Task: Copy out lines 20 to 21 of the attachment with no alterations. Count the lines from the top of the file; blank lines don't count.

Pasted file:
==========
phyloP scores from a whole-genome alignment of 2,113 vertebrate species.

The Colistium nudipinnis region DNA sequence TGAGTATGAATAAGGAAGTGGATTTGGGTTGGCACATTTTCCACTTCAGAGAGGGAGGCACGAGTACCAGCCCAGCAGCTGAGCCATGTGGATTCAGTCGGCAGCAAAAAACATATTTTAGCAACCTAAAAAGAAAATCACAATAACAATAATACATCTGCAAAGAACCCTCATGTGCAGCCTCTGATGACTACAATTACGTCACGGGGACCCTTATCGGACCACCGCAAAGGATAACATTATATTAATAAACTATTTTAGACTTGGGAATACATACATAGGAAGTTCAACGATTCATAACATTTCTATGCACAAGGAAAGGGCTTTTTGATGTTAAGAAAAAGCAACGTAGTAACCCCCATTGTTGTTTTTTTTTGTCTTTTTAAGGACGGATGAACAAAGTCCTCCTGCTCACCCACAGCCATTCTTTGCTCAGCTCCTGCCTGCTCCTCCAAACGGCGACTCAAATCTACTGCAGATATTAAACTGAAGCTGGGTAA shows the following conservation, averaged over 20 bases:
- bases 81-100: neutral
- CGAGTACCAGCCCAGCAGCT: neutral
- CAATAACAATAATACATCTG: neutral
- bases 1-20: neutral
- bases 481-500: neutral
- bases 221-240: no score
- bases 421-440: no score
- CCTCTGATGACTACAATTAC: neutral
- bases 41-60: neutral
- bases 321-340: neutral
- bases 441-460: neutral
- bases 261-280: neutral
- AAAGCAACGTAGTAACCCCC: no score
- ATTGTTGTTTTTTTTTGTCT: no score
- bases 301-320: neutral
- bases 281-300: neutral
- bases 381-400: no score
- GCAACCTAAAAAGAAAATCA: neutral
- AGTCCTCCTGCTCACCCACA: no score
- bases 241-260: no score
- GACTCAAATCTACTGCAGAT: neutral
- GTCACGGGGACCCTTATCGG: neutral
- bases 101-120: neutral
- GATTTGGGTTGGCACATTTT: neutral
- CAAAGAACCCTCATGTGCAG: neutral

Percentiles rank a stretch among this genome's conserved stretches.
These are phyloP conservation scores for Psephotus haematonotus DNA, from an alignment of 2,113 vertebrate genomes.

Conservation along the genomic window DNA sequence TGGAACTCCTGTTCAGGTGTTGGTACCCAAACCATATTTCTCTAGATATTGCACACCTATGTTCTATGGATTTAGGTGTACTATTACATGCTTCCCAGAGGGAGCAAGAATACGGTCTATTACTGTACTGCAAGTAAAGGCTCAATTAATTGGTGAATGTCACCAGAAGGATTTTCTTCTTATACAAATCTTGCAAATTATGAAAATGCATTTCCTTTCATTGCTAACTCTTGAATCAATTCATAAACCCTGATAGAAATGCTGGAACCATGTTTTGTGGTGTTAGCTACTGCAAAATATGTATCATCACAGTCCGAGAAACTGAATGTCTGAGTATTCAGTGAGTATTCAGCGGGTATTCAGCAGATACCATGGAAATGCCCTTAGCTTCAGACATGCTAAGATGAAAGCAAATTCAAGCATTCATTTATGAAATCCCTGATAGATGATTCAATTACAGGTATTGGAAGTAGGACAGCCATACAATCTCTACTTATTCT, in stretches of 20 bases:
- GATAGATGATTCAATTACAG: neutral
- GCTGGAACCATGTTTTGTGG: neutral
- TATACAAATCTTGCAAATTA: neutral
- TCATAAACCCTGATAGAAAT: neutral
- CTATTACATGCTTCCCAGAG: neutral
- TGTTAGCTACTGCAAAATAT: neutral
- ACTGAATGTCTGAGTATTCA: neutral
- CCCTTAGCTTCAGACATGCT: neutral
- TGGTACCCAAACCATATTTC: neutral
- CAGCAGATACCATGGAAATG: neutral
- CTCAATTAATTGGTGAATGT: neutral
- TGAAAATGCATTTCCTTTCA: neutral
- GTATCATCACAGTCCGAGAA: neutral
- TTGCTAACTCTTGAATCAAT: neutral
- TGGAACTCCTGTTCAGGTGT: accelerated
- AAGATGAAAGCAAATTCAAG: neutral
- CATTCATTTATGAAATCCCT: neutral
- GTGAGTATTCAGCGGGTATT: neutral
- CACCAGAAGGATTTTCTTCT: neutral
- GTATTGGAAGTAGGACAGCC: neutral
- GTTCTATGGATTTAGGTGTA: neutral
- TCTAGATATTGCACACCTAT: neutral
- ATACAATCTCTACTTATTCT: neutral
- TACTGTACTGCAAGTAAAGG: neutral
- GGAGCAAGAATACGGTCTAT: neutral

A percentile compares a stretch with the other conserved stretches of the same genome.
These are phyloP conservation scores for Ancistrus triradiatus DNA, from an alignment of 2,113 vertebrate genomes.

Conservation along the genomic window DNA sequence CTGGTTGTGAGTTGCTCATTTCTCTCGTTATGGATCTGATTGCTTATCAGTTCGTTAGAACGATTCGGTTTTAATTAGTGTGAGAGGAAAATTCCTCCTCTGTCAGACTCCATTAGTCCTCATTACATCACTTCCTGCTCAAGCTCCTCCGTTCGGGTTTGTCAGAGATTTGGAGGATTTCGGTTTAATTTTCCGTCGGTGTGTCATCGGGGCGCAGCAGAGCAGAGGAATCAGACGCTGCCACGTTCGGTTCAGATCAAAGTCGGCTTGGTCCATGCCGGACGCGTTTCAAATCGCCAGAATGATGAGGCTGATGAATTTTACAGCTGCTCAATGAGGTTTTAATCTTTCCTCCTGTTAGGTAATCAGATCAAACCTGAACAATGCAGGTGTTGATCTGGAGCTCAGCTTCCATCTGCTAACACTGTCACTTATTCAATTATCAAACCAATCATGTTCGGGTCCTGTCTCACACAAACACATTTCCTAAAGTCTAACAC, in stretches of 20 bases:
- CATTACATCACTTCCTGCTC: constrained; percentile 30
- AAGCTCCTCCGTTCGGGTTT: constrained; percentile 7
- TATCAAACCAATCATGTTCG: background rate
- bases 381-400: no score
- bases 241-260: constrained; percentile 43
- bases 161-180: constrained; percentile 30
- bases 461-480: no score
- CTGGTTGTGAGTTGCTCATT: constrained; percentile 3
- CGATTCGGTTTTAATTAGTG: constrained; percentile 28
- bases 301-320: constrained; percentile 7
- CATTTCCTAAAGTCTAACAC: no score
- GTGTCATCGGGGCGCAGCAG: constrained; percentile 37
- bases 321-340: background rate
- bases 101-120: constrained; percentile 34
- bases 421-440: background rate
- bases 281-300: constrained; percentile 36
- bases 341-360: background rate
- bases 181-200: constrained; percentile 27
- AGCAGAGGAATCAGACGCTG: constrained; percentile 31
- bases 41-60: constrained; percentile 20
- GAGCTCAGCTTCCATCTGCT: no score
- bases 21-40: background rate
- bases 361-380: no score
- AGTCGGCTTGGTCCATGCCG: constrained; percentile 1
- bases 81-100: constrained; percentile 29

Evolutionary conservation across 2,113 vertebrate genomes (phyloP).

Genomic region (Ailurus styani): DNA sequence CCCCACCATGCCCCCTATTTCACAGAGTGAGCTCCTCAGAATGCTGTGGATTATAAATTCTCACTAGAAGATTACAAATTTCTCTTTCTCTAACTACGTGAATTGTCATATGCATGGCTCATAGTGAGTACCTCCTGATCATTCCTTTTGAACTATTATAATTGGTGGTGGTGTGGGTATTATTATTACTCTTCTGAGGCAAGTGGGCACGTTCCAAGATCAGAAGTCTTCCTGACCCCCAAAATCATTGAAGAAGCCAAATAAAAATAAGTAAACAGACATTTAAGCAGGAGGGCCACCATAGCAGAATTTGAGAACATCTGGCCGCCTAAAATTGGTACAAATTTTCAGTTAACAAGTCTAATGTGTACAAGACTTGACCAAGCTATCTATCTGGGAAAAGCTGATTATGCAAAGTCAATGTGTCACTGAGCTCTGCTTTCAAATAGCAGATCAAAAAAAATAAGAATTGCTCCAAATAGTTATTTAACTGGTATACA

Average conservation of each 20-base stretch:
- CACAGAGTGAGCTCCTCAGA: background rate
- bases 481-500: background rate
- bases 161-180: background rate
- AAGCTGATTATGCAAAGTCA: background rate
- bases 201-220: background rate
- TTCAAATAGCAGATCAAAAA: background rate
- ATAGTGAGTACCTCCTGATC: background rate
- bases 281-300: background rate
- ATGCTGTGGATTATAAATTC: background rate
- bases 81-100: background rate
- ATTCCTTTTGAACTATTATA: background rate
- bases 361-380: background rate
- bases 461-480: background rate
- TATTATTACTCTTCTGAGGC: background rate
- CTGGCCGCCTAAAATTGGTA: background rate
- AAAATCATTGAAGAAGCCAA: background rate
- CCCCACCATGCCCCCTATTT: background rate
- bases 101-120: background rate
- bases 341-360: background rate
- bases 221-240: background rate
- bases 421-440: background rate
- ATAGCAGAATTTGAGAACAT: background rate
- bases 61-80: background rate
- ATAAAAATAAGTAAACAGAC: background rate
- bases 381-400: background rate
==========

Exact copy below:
- GCAACCTAAAAAGAAAATCA: neutral
- AGTCCTCCTGCTCACCCACA: no score